KISStorian’s ‘SONIC MONSTER’ a rock & roll party!

kissWhat a life it is KISStorians to have time free on a Saturday afternoon to contemplate the finer things in life, like combining KISS’s Sonic Boom & Monster discs into arguable one of the best KISS albums of all time, a playlist I refer to as ‘Sonic Monster’. Try this at home and get it the car stereo pronto hombre because listen up, and listen good … Sonic Boom and Monster are pretty damn good rock & roll records so, yeah, old school gripes aside people, a tip of the proverbial ‘Firehouse’ helmets to Tommy Thayer & Eric Singer for manning the barricades …all for the glory of the KISS Army. This would be a cool KISS delux release remixed by a special guest like Phil Spector (via web)  or Bob ‘The Elder’ Ezrin himself? Maybe the boys would have fun turning it in to a live album with Eddie Kramer? ūüôā Don’t be afraid to dream.

SONIC MONSTER(2016) Modern Day Delilah – Wall Of Sound  – Outta This World – I’m An Animal – Say Yeah – Hell Or Hallelujah – Yes I Know (Nobody’s Perfect) – Shout Mercy – When Lightning Strikes – Long Way Down – Danger Us – Stand – All For The Love Of Rock & Roll – Back To The Stone Age  – Last Chance 

KISStorian’s ten top PAUL STANLEY deep cuts

For me, the best Paul tunes are the mid-to-up-tempo simple rockers. No list like this could ever be complete or right but these are the kind of Stanley steamers I find myself popping on to shut up any friends in doubt of Paul’s sheer rock prowess and singular knack for crafting groovy rockers. This ten make clear Paul’s material has its own cocksure feel with rock solid arrangements, sharp guitar hooks and well-honed, commanding vocals. Re-acquaint yourself with his style.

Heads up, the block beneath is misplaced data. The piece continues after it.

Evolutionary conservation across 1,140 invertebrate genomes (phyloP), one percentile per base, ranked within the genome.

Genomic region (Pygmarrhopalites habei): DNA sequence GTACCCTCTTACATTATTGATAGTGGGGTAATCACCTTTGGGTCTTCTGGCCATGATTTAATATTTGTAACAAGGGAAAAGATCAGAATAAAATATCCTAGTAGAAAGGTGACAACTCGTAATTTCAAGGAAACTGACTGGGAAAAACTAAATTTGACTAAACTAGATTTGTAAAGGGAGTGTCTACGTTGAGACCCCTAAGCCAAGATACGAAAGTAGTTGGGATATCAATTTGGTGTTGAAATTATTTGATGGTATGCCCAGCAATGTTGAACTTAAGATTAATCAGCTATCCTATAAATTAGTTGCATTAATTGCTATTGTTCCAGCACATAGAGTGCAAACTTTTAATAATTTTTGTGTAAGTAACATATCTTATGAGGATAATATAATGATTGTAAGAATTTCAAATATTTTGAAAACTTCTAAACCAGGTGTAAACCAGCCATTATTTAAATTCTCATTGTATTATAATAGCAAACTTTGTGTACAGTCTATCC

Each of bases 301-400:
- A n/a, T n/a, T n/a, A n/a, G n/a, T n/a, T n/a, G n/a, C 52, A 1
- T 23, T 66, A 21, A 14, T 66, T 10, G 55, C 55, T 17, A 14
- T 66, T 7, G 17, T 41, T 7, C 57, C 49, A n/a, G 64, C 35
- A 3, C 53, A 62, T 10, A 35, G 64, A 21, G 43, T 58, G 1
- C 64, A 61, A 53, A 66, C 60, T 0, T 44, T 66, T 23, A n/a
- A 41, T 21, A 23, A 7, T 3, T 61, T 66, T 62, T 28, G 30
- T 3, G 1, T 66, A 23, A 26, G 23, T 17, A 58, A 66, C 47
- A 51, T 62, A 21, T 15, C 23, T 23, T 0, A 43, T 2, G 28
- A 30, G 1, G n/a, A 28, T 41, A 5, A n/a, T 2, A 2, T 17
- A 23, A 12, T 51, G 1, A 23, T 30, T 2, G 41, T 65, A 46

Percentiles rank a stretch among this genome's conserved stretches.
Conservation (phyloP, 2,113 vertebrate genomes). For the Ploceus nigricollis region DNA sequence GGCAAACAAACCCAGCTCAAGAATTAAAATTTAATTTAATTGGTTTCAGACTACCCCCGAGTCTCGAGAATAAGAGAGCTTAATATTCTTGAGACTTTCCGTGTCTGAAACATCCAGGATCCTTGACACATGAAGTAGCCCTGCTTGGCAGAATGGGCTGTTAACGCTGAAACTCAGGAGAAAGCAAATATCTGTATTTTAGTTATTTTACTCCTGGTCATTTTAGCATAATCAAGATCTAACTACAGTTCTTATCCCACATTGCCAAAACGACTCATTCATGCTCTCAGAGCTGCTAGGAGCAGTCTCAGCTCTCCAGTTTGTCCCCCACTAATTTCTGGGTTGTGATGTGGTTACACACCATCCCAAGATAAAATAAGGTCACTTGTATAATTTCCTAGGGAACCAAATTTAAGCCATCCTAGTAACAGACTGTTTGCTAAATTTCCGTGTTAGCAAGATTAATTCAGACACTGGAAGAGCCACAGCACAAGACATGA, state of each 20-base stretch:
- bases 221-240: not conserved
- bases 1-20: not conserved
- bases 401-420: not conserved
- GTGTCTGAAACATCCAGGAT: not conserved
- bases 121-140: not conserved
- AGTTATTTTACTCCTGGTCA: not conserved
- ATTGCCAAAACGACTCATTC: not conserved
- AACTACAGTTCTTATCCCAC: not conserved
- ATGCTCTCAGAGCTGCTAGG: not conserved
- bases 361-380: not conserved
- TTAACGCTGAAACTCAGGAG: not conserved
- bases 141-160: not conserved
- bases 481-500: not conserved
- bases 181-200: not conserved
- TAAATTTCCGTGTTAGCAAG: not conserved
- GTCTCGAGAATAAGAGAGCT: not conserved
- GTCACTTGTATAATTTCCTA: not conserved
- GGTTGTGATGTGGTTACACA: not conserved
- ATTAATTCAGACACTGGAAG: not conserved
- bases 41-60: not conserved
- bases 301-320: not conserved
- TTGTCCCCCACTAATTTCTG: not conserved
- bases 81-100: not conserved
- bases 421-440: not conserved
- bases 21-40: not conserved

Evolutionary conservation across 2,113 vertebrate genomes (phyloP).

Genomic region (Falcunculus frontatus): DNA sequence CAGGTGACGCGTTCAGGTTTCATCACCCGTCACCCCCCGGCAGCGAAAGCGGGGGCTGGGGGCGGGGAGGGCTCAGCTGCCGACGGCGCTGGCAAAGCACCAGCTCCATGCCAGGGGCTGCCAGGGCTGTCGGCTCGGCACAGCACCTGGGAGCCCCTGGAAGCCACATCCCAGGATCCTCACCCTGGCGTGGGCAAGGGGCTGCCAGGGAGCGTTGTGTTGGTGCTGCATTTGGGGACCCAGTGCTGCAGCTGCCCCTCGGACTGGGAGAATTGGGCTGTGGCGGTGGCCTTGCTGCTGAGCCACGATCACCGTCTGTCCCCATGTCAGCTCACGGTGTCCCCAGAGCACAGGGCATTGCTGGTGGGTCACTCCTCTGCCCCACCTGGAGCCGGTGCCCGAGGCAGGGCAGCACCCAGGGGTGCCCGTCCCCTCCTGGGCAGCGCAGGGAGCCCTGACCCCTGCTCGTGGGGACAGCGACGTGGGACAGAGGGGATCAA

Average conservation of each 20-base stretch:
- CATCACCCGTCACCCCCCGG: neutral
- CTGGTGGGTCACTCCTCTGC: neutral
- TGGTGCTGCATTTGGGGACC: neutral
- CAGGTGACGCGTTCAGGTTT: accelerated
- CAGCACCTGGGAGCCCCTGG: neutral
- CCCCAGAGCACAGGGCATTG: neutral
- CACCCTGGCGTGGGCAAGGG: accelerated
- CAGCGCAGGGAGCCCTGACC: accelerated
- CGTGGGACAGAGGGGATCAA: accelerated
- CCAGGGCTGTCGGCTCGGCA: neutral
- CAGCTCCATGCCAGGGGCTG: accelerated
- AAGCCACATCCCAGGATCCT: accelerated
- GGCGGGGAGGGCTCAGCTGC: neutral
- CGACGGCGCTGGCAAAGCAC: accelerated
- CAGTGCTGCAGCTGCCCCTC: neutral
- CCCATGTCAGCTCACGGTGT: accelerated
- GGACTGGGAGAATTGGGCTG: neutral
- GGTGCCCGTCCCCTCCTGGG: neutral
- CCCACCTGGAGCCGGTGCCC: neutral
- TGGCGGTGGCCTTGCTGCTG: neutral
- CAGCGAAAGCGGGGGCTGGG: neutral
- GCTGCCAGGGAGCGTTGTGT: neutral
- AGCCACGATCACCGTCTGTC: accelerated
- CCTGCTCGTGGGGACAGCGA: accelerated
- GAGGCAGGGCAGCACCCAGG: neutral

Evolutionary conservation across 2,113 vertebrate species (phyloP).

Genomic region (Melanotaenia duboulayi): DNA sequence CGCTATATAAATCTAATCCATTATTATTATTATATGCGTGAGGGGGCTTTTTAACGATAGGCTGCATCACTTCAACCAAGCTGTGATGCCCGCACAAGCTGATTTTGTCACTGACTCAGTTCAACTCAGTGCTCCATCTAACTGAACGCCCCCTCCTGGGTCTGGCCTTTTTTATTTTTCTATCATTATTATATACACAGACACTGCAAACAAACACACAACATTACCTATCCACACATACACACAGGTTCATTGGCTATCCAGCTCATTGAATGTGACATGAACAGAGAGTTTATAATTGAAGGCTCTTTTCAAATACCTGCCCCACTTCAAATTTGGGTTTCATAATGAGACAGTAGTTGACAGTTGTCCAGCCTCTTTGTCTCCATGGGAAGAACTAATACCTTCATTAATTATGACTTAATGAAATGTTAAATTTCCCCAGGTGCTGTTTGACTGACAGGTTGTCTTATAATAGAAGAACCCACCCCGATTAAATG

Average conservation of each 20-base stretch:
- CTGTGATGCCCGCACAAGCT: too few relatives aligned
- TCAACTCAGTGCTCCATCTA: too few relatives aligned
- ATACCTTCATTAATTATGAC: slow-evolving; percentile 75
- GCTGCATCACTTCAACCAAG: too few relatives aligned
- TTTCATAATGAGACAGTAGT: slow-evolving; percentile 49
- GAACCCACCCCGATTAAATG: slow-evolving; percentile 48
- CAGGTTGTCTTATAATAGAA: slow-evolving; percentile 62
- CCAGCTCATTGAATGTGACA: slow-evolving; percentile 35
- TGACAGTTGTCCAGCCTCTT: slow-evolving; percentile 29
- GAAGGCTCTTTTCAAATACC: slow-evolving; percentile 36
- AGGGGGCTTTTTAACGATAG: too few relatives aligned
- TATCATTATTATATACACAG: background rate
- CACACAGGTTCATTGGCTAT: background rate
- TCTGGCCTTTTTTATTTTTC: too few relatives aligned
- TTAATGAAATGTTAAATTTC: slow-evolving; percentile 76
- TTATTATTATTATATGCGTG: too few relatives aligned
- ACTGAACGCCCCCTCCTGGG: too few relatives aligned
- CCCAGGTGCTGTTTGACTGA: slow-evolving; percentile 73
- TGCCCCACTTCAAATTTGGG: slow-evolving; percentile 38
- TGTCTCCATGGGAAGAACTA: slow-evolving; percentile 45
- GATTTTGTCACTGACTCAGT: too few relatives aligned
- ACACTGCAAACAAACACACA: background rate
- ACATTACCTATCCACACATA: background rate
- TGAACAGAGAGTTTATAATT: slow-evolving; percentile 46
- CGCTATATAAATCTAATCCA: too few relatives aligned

KissPaul_StanleyFrontalIT’S ALRIGHT – One of his very best, this blues-based romp is arguably the most KISS-like cut on Pauls ’78 solo debut Paul Stanley and yet at the same time shows Paul tipping a decidedly Stonsey honky-tonk hat. ¬†It also recalls Rod Stewart classics like “Hot Legs” and “Every Picture Tells A Story”. ¬†Pauly had already proven an ability to cop a Rod vibe on “Hard Luck Woman” and “It’s Alright” is the rocking flip side to my ears. Unlike Maggie Mays’ lover however, Paul will give you “breakfast in bed” and not “kick you in the head” LOL. This ain’t metal and this ain’t no disco. This is fooling around at the very least and definitive Paul Stanley rock & roll; ever cavalier / never desperate. ¬†“If you want me to stay for the night, it’s alright”. ¬†Comparisons and possible inspirations aside, and this is why KISS is so great, the finished product sounds nothing like Rod or the Stones!